The New Zealand Institute of Chartered Accountants brought disciplinary proceedings against a jailed and bankrupt finance company director - even though the man is no longer a member of the professional body.

Rockforte Finance failed in 2010 and 77 mum-and-dad investors were reimbursed $3.8 million by the Crown Retail Deposit Scheme.

The Serious Fraud Office, which laid charges against three Rockforte directors, said false reporting led to the finance company's acceptance into the scheme.

The SFO also said a significant portion of Rockforte investors' money was used as a source of funding for the directors' personal business interests in two companies - Gisborne Haulage and Michael Ward 1969, which operated the Jean Jones clothing label throughout New Zealand.


One of the directors, Nigel Brent O'Leary, admitted nine charges including theft by person in special relationship, obtaining by deception, false statement by promoter and false accounting.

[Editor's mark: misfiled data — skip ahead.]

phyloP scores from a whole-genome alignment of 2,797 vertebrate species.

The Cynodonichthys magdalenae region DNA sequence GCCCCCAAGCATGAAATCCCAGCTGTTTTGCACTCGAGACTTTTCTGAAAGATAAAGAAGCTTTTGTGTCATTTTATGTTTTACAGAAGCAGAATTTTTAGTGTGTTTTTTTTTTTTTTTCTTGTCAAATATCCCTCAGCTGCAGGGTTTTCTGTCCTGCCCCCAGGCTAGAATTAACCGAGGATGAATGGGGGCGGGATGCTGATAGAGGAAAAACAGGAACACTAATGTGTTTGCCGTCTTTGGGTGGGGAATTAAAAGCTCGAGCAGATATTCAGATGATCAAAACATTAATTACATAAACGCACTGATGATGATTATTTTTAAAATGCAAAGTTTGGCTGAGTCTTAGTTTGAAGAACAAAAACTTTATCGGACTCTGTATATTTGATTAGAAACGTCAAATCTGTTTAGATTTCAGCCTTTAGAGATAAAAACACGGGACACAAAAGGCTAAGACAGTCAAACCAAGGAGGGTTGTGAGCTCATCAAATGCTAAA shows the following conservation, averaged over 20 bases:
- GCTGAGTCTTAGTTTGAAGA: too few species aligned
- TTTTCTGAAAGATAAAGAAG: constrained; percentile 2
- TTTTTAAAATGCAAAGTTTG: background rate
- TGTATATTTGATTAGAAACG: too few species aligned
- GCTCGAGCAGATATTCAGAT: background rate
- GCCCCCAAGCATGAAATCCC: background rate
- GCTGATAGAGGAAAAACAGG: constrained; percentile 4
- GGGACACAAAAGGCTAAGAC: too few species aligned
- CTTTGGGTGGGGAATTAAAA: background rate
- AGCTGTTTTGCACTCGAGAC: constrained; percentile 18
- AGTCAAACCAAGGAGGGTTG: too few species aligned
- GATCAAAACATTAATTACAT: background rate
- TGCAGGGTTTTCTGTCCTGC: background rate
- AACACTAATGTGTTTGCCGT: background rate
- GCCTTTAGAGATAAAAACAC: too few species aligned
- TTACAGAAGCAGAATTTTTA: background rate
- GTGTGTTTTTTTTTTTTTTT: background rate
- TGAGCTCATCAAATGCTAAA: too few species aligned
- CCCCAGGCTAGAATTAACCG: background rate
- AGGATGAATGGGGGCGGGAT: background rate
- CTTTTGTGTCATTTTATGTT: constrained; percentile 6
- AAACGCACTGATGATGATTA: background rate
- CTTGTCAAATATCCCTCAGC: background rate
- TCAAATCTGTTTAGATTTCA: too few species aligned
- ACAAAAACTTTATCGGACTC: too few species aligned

He was sentenced to four years in prison in the Gisborne High Court last October.

While O'Leary is no longer a member of the New Zealand Institute of Chartered Accountants (NZICA), the organisation's disciplinary tribunal still met to consider whether the man's convictions reflected on his fitness to practise accountancy and whether they tended to bring the profession into disrepute.

Although O'Leary was no longer a member, NZICA's rules say they still have the jurisdiction to deal with him because he was a member at the time of his offending.

O'Leary was not representing at a hearing earlier this month but pleaded guilty by correspondence.

The tribunal's decision, released publicly on Thursday, said O'Leary's conduct tended to bring the profession into disrepute and reflected on his fitness to practise.

"Membership of the Institute is incompatible with this deceitful and dishonest conduct," tribunal chairman Jim Hoare said.

"The Disciplinary Tribunal finds that if he had still been a member his name would have been removed from the Institute's register of members for these offences," Hoare said.

NZICA is seeking full costs of $4,469 from O'Leary for the hearing and its investigations.

It ordered him to pay this amount even though he is bankrupt.

Read the full NZICA decision here: